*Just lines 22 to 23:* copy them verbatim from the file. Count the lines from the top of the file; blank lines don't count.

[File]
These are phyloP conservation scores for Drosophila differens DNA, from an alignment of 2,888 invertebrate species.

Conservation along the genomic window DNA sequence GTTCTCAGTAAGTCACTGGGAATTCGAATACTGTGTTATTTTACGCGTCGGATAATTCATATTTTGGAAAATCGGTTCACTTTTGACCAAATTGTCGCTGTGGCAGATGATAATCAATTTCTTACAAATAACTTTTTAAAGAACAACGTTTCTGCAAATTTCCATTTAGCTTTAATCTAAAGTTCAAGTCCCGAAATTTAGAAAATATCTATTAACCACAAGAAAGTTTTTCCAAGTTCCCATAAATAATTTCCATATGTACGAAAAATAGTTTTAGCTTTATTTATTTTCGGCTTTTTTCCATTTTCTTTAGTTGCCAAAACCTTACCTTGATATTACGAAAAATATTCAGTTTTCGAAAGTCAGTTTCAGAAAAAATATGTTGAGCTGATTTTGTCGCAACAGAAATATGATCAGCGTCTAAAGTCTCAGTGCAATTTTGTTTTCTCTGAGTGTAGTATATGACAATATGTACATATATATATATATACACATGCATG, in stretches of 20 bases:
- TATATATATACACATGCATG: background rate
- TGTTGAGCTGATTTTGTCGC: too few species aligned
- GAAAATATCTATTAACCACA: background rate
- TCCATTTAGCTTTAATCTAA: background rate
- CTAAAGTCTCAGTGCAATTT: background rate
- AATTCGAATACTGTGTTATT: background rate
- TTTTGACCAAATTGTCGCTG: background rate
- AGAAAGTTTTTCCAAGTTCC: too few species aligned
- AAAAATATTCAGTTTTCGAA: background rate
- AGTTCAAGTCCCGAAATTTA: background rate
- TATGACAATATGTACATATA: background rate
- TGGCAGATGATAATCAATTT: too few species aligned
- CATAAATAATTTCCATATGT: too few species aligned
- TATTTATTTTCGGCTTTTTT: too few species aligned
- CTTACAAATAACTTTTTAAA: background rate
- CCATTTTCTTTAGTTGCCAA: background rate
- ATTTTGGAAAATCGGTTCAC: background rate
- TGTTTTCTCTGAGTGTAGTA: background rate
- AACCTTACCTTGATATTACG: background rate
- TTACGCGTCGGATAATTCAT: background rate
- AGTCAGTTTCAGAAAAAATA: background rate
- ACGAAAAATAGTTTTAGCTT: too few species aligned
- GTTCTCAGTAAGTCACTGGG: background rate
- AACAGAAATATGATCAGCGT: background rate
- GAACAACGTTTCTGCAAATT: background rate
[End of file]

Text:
- TTACGCGTCGGATAATTCAT: background rate
- AGTCAGTTTCAGAAAAAATA: background rate